16. Poker Summer Camp 2018 has come to a close. The 49th annual World Series of Poker is officially in the books and, as time passes, this year will be remembered for the wild one it was. Thousands of players flooded the halls of the Rio All Suites & Casino in search of their slice of the multi-million dollar prize pools, but also to have the time of their lives playing the game that they love. So, before too much time passes and players begin to look forward to their next great poker excursion let’s take a look at some of the most memorable moments from the summer that was WSOP 2018. The Bubble Bursts In a summer filled with hundreds of thousands of hands dealt, the hand that took the Main Event from ten players down to the official final table of nine may be one of the most extraordinary in Main Event history. The hand seemed so improbable. Three players all-in, two of them holding pocket kings and a third with pocket aces being broadcast to the world via ESPN. Nick Manion raised with his aces and, behind him, Antonie Labat opted to simply call his pocket kings. When short-stacked Yueqi Zhu peered down at his own pair of pocket kings, he moved all in. Having Zhu covered, but with fewer chips than Labat, Manion moved all-in as well. Then Labat had a big decision: call here with his under-represented kings for a shot at the chip lead or preserve his current stack, which was second in strength at the start of the hand. Labat called and the poker world witnessed a three-way all-in to determine who was going to be at the final table. Most likely, more than the players who held the hands, the hand itself will be remembered and celebrated for years to come as an example that when it comes to the WSOP Main Event, anything can happen. Doyle Tips His Hat, Says Goodbye Have we really seen the last of “The Godfather of Poker” Doyle Brunson at the World Series of Poker? “I’m planning on retiring after the summer,” Doyle said in an interview with Poker Central “My wife is not in very good health, and I will stay with her for the duration of either her life or mine. I’m going to stop playing completely, but while I might change my mind, I don’t think that I will. This will be the last time that my wife and I have to spend together, and right now, every day that I leave the house I feel guilty.” His wife’s health situation, as well as the grueling grind of the WSOP’s multi-day tournaments, had the poker world faced with the fact that, at age 84, this may be the last time to appreciate the on-the-felt endeavors of a poker legend. Doyle did not disappoint his fans either. For his last tournament he a deep run Event #23: $10,000 No Limit 2-7 Lowball Draw Championship. For a brief moment, it seemed like the poker gods were going to bless Brunson with his 11th bracelet. It did not come to pass though, as Brunson ended up scooting to the rail in sixth place for just over $43,000, bringing a close to a WSOP career that started back in 1972. [caption id="attachment_619532" align="alignnone" width="1200"] Doyle Brunson bid farewell to the World Series of Poker on Tuesday. (Drew Amato photo/PokerCentral)[/caption] Once the moment of Brunson's final tournament passed, he later indicated that he may not be done with the game after all. Spectacle Hellmuth Love it or hate it, both players and fans of poker will remember Phil Hellmuth’s 2018 entrance into the World Series of Poker Main Event. Hellmuth, sitting astride a custom built chopper, came to the tournament dressed as the Marvel Comic’s Prince of Asgard, Thor. He strode into the halls of the Rio shouting "By Odin's Beard!" and hoisting a makeshift hammer high in the air. Surrounded by 14 models, all dressed as the DC comic’s staple heroine Wonder Woman, Hellmuth's grand entrance was captured and broadcast for all to see thanks to the ESPN cameras. Are the circus-like arrivals for the, now, 15-time bracelet winner "good for poker" because they are just good clean fun? Or are they simply a publicity stunt for the man in the middle of the spectacle itself? Either way, the entrance achieved the desired effect as, for the day, social media was abuzz with all things Hellmuth. Colossal Mistake Time and time again we see the pulse-pounding moments when players are on the verge of capturing their first WSOP bracelet. Flush with excitement, but reserved until the hardware is in their hands, it’s easy to be happy for those humble enough to win with grace. Sometimes though, the excitement of having your opponent crushed is too much to handle. When excitement becomes excessive celebration, the poker gods are happy to hand down a healthy dose of humility. Sang Liu couldn't contain his excitement when he discovered that he had Roberly Felicio all-in and dominated. The pair were heads-up for the million-dollar payday of the 2018 Colossus and victory for Liu was two cards away. Lui did just about everything you shouldn't do. He jumped in the air, he danced around the table, ripped off his jacket and, perhaps even, began spending his life-changing payday in his mind. That was not going to happen as with only three outs to the river, Felicio was granted his "one-time" and Liu’s dreams of being a WSOP champion were wiped away. Michael Dyer, ended that strange Day 5 with a massive chip lead, which he rode all the way to a third-place finish in the Main Event.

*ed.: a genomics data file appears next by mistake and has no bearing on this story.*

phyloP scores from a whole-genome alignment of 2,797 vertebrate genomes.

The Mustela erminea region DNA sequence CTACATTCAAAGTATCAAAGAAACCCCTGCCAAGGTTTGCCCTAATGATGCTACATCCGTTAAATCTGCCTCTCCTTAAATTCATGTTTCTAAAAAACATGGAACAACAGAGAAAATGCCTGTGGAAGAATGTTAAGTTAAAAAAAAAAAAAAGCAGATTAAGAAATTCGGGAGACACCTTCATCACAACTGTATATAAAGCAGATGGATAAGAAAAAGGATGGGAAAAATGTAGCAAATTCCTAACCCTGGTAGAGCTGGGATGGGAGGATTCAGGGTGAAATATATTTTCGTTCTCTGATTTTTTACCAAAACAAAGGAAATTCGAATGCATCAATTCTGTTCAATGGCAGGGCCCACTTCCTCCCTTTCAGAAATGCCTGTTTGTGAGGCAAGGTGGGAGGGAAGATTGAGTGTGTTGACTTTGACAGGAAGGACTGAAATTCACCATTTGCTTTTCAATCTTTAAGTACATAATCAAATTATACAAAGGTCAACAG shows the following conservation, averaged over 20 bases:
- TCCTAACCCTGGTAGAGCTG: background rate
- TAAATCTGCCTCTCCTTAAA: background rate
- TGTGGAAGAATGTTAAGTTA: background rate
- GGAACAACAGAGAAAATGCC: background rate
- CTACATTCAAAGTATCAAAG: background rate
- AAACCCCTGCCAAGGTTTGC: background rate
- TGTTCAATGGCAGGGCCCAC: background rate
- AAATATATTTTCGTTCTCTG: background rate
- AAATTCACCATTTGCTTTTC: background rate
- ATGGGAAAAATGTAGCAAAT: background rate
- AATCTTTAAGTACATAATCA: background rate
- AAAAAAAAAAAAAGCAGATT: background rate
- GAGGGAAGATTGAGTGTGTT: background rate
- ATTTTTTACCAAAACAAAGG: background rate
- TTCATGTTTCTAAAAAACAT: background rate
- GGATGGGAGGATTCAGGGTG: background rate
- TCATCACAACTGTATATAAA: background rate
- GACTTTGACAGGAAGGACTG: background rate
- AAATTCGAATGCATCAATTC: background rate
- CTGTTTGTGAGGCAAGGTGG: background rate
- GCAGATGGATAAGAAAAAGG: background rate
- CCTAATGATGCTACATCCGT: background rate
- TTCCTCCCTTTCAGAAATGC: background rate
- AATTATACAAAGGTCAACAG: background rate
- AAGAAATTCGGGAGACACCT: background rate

17. [caption width="640"] Phil Hellmuth is back at a World Poker Tour final table for the first time since 2010. (WPT photos/Joe Giron)[/caption] It’s been over seven years since Phil Hellmuth last appeared at a World Poker Tour TV final table. His bustout from the 2010 Bay 101 Shooting Star event became one of those Phil Hellmuth moments that everybody remembers. “I kind of blew that one,” said Hellmuth, who, despite all of his other success in poker, has never won a WPT title. On Thursday, Hellmuth makes his long-awaited return to WPT TV when he brings the third biggest stack to the WPT Legends of Poker final table. He’s promising not to blow this one. I'm thinking that the only thing that could stop me (Thursday) is either a super bad beat or I just get fatigued,” said Hellmuth. The 14-time WSOP bracelet winner admits that as he’s gotten older he’s recognized the long days at the table can wear on him and leave him fatigued. He’s got a strategy to deal with that though. It’s not White Magic though. It’s much simpler than that. Naps. “(The other players) fought for a 15 minute break. I went upstairs and took a nap,” said Hellmuth, who turned 53 in July. “That's what I'm going to have to do the rest of my life. I'm older now. I have to take more naps and keep myself fresh. I swear to God, if we’re in the middle of the final table and somehow I get fatigued, I will leave for 15 minutes, rush up to my room or 20 minutes or half an hour and take a nap and ante off, because it's worth it.” Throughout the last three days of the Legends of Poker, Hellmuth has had the poker community buzzing a couple of times with unorthodox laydowns - the very type of thing that Hellmuth has developed a reputation for over the last ten years his career. Late on Day 3, Hellmuth made a fold against chip leader Oddie Dardon that left his tablemates, and those following at home, shaking their heads. With the board showing [poker card="9s"][poker card="8d"][poker card="th"][poker card="5h"][poker card="9d"], Hellmuth bet 83,000. Dardon raised to 275,000, sending Hellmuth into the tank. After using two time banks, Hellmuth folded [poker card="9h"][poker card="7h"] face up. Dardon happily showed [poker card="kd"][poker card="jc"] for a bluff. For Hellmuth’s detractors - and even his fans - that was just the appetizer though. The main course and dessert came on Day 4. Early on Day 4, Dardon and Hellmuth clashed again. After a flop of [poker card="kh"][poker card="9c"][poker card="4c"], Dardon checked, Hellmuth bet 150,000, Adam Swan folded and Dardon called. The turn was the [poker card="5s"] and Dardon check-called Hellmuth’s bet of 350,000. The river was the [poker card="kd"] and Dardon used two time chips before moving all in. Hellmuth used up three time chips before folding [poker card="ks"][poker card="qh"] face up. Dardon showed just the [poker card="qc"]. The best hand Dardon could have had would have resulted in a chopped pot. “I felt in my mind like he could have king-queen of clubs, which I tied, king-jack of clubs, he could have queen-ten of clubs or queen-jack of clubs, which I have crushed,” said Hellmuth. “But I just didn't think any sane person would put that much money into not having a full house. But I'm not sure how sane he was.” A few hours later, with seven players remaining and the televised final table within reach for Hellmuth, he again made another face-up fold that most players simply couldn’t - or wouldn’t - make. Art Papazyan opened to 130,000, Hellmuth raised to 250,000 from the button. Action folded back to Papazyan and he moved all in. Hellmuth folded [poker card="qc"][poker card="qd"] face up. Papazyan happily showed the table - including Hellmuth - the [poker card="4d"]. A Poker Brat moment ensued, but afterwards he admitted that making the TV final table impacted his thinking. "Yes, I can call 1.6 million here, or I can guarantee myself top six and maybe run into two or three million without ever taking any risk,” said Hellmuth. “I fold hands nobody else folds and a lot of times, a lot of times I'm wrong, in one sense - but I'm never all in."